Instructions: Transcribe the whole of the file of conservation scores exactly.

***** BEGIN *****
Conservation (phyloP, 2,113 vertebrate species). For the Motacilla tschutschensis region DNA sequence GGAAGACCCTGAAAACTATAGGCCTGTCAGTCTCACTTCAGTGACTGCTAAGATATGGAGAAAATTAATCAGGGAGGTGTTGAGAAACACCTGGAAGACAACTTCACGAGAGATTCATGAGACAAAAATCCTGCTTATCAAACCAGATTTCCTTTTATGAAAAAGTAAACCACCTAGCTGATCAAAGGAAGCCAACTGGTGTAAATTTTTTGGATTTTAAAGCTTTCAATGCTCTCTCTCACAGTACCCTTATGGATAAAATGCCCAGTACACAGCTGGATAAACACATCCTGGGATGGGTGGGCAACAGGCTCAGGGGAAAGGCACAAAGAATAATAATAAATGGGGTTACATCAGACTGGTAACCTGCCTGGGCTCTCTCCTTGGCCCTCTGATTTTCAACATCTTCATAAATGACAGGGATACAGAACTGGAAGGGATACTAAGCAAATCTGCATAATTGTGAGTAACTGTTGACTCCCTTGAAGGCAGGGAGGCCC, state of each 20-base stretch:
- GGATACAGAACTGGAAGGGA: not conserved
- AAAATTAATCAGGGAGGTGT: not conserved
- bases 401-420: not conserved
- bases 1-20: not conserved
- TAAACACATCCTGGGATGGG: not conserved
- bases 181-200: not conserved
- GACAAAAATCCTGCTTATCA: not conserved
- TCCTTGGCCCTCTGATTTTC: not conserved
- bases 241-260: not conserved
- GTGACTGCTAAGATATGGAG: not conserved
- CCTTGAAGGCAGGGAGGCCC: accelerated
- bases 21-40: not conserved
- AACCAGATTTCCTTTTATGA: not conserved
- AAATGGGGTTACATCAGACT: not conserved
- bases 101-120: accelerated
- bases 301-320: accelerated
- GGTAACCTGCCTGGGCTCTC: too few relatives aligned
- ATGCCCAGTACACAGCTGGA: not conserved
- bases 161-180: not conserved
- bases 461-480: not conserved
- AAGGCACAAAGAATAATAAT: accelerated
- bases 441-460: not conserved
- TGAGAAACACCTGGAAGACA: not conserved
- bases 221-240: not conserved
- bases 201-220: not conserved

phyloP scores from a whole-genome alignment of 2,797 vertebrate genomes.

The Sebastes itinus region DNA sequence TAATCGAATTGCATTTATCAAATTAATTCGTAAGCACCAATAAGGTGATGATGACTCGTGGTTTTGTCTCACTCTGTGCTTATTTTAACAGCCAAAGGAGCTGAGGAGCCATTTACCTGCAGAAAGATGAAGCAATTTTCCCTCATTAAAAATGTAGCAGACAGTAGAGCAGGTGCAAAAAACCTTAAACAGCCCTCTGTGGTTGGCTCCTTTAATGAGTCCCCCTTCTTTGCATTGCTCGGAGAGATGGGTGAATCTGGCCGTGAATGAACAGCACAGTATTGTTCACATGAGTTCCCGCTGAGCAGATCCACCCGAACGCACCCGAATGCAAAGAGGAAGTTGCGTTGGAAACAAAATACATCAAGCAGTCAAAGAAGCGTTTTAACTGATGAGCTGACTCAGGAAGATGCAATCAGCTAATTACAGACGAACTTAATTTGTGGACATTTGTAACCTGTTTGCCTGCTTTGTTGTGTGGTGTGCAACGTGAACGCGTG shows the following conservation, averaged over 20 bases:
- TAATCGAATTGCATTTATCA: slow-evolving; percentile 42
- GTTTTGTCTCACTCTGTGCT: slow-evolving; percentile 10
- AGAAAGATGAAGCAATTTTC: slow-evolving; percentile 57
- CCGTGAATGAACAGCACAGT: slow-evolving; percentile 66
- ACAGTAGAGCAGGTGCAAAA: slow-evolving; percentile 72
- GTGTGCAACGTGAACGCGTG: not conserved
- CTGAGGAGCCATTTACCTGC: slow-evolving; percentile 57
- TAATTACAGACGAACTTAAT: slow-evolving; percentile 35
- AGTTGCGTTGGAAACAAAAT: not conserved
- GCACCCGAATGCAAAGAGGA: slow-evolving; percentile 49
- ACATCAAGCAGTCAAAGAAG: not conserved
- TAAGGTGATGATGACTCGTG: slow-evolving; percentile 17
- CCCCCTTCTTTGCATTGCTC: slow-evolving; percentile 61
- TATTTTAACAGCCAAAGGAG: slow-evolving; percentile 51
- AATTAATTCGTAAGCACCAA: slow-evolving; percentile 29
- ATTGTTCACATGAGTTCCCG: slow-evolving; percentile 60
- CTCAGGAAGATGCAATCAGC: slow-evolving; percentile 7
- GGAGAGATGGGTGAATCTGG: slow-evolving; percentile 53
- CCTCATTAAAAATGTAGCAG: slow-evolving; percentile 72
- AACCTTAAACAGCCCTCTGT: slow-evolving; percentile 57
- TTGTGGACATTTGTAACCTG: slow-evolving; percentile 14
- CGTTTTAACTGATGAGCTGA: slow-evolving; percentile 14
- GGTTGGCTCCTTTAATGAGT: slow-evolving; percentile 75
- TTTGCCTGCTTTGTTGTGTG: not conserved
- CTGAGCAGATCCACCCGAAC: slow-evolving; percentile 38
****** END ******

Conservation (phyloP, 2,113 vertebrate species). For the Motacilla tschutschensis region DNA sequence GGAAGACCCTGAAAACTATAGGCCTGTCAGTCTCACTTCAGTGACTGCTAAGATATGGAGAAAATTAATCAGGGAGGTGTTGAGAAACACCTGGAAGACAACTTCACGAGAGATTCATGAGACAAAAATCCTGCTTATCAAACCAGATTTCCTTTTATGAAAAAGTAAACCACCTAGCTGATCAAAGGAAGCCAACTGGTGTAAATTTTTTGGATTTTAAAGCTTTCAATGCTCTCTCTCACAGTACCCTTATGGATAAAATGCCCAGTACACAGCTGGATAAACACATCCTGGGATGGGTGGGCAACAGGCTCAGGGGAAAGGCACAAAGAATAATAATAAATGGGGTTACATCAGACTGGTAACCTGCCTGGGCTCTCTCCTTGGCCCTCTGATTTTCAACATCTTCATAAATGACAGGGATACAGAACTGGAAGGGATACTAAGCAAATCTGCATAATTGTGAGTAACTGTTGACTCCCTTGAAGGCAGGGAGGCCC, state of each 20-base stretch:
- GGATACAGAACTGGAAGGGA: not conserved
- AAAATTAATCAGGGAGGTGT: not conserved
- bases 401-420: not conserved
- bases 1-20: not conserved
- TAAACACATCCTGGGATGGG: not conserved
- bases 181-200: not conserved
- GACAAAAATCCTGCTTATCA: not conserved
- TCCTTGGCCCTCTGATTTTC: not conserved
- bases 241-260: not conserved
- GTGACTGCTAAGATATGGAG: not conserved
- CCTTGAAGGCAGGGAGGCCC: accelerated
- bases 21-40: not conserved
- AACCAGATTTCCTTTTATGA: not conserved
- AAATGGGGTTACATCAGACT: not conserved
- bases 101-120: accelerated
- bases 301-320: accelerated
- GGTAACCTGCCTGGGCTCTC: too few relatives aligned
- ATGCCCAGTACACAGCTGGA: not conserved
- bases 161-180: not conserved
- bases 461-480: not conserved
- AAGGCACAAAGAATAATAAT: accelerated
- bases 441-460: not conserved
- TGAGAAACACCTGGAAGACA: not conserved
- bases 221-240: not conserved
- bases 201-220: not conserved

phyloP scores from a whole-genome alignment of 2,797 vertebrate genomes.

The Sebastes itinus region DNA sequence TAATCGAATTGCATTTATCAAATTAATTCGTAAGCACCAATAAGGTGATGATGACTCGTGGTTTTGTCTCACTCTGTGCTTATTTTAACAGCCAAAGGAGCTGAGGAGCCATTTACCTGCAGAAAGATGAAGCAATTTTCCCTCATTAAAAATGTAGCAGACAGTAGAGCAGGTGCAAAAAACCTTAAACAGCCCTCTGTGGTTGGCTCCTTTAATGAGTCCCCCTTCTTTGCATTGCTCGGAGAGATGGGTGAATCTGGCCGTGAATGAACAGCACAGTATTGTTCACATGAGTTCCCGCTGAGCAGATCCACCCGAACGCACCCGAATGCAAAGAGGAAGTTGCGTTGGAAACAAAATACATCAAGCAGTCAAAGAAGCGTTTTAACTGATGAGCTGACTCAGGAAGATGCAATCAGCTAATTACAGACGAACTTAATTTGTGGACATTTGTAACCTGTTTGCCTGCTTTGTTGTGTGGTGTGCAACGTGAACGCGTG shows the following conservation, averaged over 20 bases:
- TAATCGAATTGCATTTATCA: slow-evolving; percentile 42
- GTTTTGTCTCACTCTGTGCT: slow-evolving; percentile 10
- AGAAAGATGAAGCAATTTTC: slow-evolving; percentile 57
- CCGTGAATGAACAGCACAGT: slow-evolving; percentile 66
- ACAGTAGAGCAGGTGCAAAA: slow-evolving; percentile 72
- GTGTGCAACGTGAACGCGTG: not conserved
- CTGAGGAGCCATTTACCTGC: slow-evolving; percentile 57
- TAATTACAGACGAACTTAAT: slow-evolving; percentile 35
- AGTTGCGTTGGAAACAAAAT: not conserved
- GCACCCGAATGCAAAGAGGA: slow-evolving; percentile 49
- ACATCAAGCAGTCAAAGAAG: not conserved
- TAAGGTGATGATGACTCGTG: slow-evolving; percentile 17
- CCCCCTTCTTTGCATTGCTC: slow-evolving; percentile 61
- TATTTTAACAGCCAAAGGAG: slow-evolving; percentile 51
- AATTAATTCGTAAGCACCAA: slow-evolving; percentile 29
- ATTGTTCACATGAGTTCCCG: slow-evolving; percentile 60
- CTCAGGAAGATGCAATCAGC: slow-evolving; percentile 7
- GGAGAGATGGGTGAATCTGG: slow-evolving; percentile 53
- CCTCATTAAAAATGTAGCAG: slow-evolving; percentile 72
- AACCTTAAACAGCCCTCTGT: slow-evolving; percentile 57
- TTGTGGACATTTGTAACCTG: slow-evolving; percentile 14
- CGTTTTAACTGATGAGCTGA: slow-evolving; percentile 14
- GGTTGGCTCCTTTAATGAGT: slow-evolving; percentile 75
- TTTGCCTGCTTTGTTGTGTG: not conserved
- CTGAGCAGATCCACCCGAAC: slow-evolving; percentile 38